Augie Ray from Forrester wrote an awesome post about the difference between social media success and social media marketing success. He makes the great example of three retailers whose stores he recently visited, two of which were horribly staffed and maintained–yet those same two stores boast “successful” social media campaigns. Social media marketing-wise they’re doing everything right: engaging fans, enabling social sharing features in their online stores, doing special promotions for fans, etc. I have no doubt their marketers are gloating about the million Facebook fans they have attracted, or the authentic way in which they are engaging customers. But who cares if the fitting rooms look like pigstys and the registers are inadequately staffed?
I see this a lot. Social media is the shiny thing and there’s lots of acclaim for those who do it. I hear stories every day of social media doers who write their tickets to the big-time: book deals, big raises, big-name job hops. Yes, there are downsides to social media jobs–lots of them–but there are also many benefits, not the least of which is some measure of job security. In a crap economy and job market, if you have experience doing social media marketing or community management, you’re definitely in a better position than many other job seekers. It is, after all, the year of the community manager, right?
The thing is that, while the recent trend of social media and community management jobs being super hot is great from the employee perspective, as far as it translating into making every company the next Zappos, forget it. Look at Comcast, at Pepco…and, in the spirit of ASAE’s annual meeting that’s wrapping up today, look at associations who are “embracing” social media. Just how deep does this commitment to putting the customer (or member) first and being transparent and open go?
In the cases of Pepco and Comcast, both are companies who are doing a great job with their social media stuff–especially Twitter. But does that mean the rest of the company scales with that commitment to the customer, to a great product and experience all the way through? And how about associations? ASAE is a good example. They’ve got their mobile apps, their online community platform, their blog (which rocks), great use of video, bases covered with incorporating social elements into their magazine, etc. They’ve got some super smart awesome employees who are truly committed to optimizing social media use. But then they have senior leaders who don’t actually believe what they’re selling at every event: that associations MUST embrace social media. Because they’re not embracing it. Their culture is still about stuffy politics and committees; they still ignore the dozens of blog posts about stuff members wish they’d change or address; and they still operate like a old-guard association mired in hierarchy and “we’ve always done it this way.”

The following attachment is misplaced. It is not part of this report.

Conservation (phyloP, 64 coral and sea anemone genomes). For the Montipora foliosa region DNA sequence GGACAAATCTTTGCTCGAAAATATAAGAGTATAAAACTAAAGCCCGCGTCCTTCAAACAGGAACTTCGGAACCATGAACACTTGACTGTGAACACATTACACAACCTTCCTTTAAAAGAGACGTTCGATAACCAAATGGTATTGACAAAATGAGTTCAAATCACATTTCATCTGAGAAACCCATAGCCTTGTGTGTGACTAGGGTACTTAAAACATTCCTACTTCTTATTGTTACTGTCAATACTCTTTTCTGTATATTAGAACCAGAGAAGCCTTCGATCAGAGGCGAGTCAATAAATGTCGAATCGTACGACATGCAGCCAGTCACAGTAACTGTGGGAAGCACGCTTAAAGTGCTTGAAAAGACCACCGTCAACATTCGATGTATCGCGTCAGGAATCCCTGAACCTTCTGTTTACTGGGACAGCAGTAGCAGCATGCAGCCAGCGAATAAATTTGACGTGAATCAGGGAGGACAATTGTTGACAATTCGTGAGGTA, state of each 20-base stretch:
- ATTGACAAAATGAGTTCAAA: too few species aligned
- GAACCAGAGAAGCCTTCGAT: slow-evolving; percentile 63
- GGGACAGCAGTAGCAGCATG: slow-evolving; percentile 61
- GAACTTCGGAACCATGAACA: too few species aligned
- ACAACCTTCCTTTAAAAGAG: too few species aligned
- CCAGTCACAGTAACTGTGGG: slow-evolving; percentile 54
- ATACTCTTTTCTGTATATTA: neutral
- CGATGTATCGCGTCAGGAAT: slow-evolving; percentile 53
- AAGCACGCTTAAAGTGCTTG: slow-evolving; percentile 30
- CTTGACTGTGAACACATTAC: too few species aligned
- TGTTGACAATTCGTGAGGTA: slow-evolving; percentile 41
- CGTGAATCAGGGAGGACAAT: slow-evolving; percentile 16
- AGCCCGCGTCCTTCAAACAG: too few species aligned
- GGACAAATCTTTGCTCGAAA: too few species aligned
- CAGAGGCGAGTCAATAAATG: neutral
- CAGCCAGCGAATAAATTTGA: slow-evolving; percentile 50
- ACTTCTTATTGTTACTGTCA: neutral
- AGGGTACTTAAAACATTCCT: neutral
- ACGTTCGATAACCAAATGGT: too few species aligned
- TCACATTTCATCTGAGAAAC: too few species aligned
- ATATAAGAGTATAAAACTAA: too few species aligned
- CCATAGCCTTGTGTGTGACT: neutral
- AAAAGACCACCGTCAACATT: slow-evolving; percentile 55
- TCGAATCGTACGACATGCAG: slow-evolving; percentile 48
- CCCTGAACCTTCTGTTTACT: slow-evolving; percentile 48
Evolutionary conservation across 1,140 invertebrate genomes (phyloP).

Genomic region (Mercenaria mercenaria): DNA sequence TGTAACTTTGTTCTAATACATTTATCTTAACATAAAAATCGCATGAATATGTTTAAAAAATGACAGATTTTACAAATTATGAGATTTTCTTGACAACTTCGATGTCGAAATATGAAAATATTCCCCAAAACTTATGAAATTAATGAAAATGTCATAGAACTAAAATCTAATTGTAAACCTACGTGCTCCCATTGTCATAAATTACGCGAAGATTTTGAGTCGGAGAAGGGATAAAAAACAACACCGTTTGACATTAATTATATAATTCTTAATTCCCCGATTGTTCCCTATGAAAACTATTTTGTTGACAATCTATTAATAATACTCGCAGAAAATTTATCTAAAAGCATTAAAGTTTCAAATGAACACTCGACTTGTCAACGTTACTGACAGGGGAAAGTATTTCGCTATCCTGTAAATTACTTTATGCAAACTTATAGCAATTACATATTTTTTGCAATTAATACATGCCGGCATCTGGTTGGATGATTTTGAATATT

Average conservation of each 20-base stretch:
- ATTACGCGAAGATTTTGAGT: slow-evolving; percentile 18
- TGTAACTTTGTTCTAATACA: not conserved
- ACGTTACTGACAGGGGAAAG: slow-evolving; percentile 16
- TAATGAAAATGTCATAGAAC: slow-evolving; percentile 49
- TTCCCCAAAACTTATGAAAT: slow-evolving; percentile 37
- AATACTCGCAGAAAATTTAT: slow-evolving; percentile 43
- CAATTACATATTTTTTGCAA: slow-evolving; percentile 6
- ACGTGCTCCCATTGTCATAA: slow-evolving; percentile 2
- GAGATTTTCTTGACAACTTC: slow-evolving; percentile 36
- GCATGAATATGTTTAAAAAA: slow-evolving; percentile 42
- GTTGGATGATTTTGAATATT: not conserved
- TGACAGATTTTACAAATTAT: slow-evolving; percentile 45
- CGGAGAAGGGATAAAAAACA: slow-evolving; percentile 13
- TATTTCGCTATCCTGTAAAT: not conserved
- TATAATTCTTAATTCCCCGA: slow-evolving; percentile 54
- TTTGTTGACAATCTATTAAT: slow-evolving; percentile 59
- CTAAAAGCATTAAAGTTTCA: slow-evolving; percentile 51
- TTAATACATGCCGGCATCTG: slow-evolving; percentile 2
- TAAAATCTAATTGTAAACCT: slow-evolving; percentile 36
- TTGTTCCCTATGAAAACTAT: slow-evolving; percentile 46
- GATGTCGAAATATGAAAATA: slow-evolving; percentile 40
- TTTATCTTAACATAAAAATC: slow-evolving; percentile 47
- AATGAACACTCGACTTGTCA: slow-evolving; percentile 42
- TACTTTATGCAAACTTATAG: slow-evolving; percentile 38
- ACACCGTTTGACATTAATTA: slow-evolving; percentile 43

Not to call out just ASAE–an organization which, despite the things I don’t like I still have respect for; associations, for all their talk about how the importance of social media, are almost uniformly only scratching the surface when it comes to social media. As Augie Ray puts it “The difference is not found on Facebook or Twitter but in the ways companies are led.” So an association is “embracing” social media and has the fans and followers to prove it; does that mean anything else about the organization’s operations has changed? Are org charts being recallibrated to reflect the nature of open communication and transparency? Are silos disolving? Are outmoded ways of doing things being discontinued? In short, is this about embracing social media because it’s one of the ways to make the organization, through and through, the best it can be for members, or is it so associations can check off the “we’re using social media!” checkbox?
If it’s the latter, do everyone a favor and just skip it.